FDA's Expedited Drug Approval Process Called Into Question
October 29, 2013

FDA’s Expedited Drug Approval Process Called Into Question

Brett Smith for redOrbit.com - Your Universe Online

If a new treatment is developed that is a major curative advancement and meets a therapeutic need for severe illness, the Food and Drug Administration will expedite the usual lengthy approval process.

However, fewer patients were studied as part of expedited reviews of new drugs in 2008, and some safety concerns about these drugs remain unanswered, according to a new study published in JAMA Internal Medicine.

Study researchers found that drugs expedited in 2008 were tested for effectiveness in a median 104 patients, compared to a median 580 patients through the normal review process. By 2013, many follow-up studies to collect additional evidence on the security of expedited drugs had not been finished, according to the study.

Eight drugs were approved under expedited review and 12 under standard review in 2008. The study researchers also found that expedited drugs took a median of 5.1 years of clinical development to get marketing approval, compared with 7.5 years for the drugs under the standard process.

"The testing of new drugs has shifted from a situation in which most testing was conducted prior to initial approval to a situation in which many innovative drugs are more rapidly approved after a small trial in a narrower patient population with extensive additional testing conducted after approval," the authors wrote. "Our findings suggest that the shift has made it more difficult to balance the benefits and risks of new drugs. Further systematic assessment of the standards and procedures for testing new drugs is needed."

In a commentary published alongside the study, Daniel Carpenter of Harvard University questioned the thoroughness of the expedited and follow-up processes.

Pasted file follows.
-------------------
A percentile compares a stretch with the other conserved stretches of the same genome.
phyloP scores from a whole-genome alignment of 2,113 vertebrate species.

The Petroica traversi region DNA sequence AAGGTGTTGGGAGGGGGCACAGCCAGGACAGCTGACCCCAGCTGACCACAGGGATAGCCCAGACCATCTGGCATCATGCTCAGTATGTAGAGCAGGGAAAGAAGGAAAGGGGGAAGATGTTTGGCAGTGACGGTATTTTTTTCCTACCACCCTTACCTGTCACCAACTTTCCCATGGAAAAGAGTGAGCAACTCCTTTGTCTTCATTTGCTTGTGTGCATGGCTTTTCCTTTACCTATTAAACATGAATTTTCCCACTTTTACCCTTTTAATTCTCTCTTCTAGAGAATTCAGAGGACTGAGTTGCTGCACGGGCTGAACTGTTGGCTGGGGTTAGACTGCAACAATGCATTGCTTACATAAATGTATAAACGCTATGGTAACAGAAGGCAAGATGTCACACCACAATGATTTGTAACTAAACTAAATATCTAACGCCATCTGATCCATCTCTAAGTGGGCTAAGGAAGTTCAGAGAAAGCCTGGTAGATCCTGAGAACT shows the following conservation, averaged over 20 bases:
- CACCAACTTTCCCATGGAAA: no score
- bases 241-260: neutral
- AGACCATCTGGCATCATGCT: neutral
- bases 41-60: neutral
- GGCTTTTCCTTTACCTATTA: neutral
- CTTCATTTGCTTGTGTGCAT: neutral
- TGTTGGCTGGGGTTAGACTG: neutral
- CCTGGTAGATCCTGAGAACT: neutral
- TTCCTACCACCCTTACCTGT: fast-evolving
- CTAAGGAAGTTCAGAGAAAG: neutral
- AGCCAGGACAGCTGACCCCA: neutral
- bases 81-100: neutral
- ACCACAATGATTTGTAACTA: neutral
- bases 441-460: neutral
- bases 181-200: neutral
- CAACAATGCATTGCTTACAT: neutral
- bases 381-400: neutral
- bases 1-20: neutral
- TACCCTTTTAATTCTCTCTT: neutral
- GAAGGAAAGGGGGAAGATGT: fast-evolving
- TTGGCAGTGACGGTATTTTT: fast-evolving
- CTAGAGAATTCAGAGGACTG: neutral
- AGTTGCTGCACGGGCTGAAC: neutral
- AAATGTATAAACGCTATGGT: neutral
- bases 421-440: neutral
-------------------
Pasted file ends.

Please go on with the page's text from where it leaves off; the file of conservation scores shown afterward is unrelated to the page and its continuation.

"The findings… underscore the continuing importance of rigorous premarket studies of ample size,” Carpenter wrote. “ If the critical phrase 'serious or life-threatening conditions that would address an unmet medical need' is defined broadly enough (and there are lobbying efforts to define it as broadly as possible), the future of evidence for pharmaceuticals in the United States will look more like 100 patients for efficacy trials instead of 500 patients."

"If the FDA's requirements for new drugs, both premarket and postmarket, are weakened, trust in both the efficacy and safety of prescription drugs is likely to be weakened,” he added. “The stakes of the current policy debates could not be higher. There is scarcely a feature of the American health care system that does not depend on evidence-based trust in prescription drugs, ratified and enforced by the FDA.”

Carpenter’s critique comes just days after the FDA was criticized for approving a powerful, single-ingredient version of the painkiller hydrocodone, a widely-abused prescription drug.

Members of Congress who regularly battle prescription drug abuse in their home states quickly admonished the FDA decision to approve the drug referred to as Zohydro for "daily, around-the-clock, long-term treatment.”

"FDA not only approves this dangerous drug, but does so without requiring any abuse-deterrent features. This is outrageous," said Rep. Bill Keating, D-Mass., in a statement. "Abuse-deterrent technologies should not be the anomaly, they must be the norm."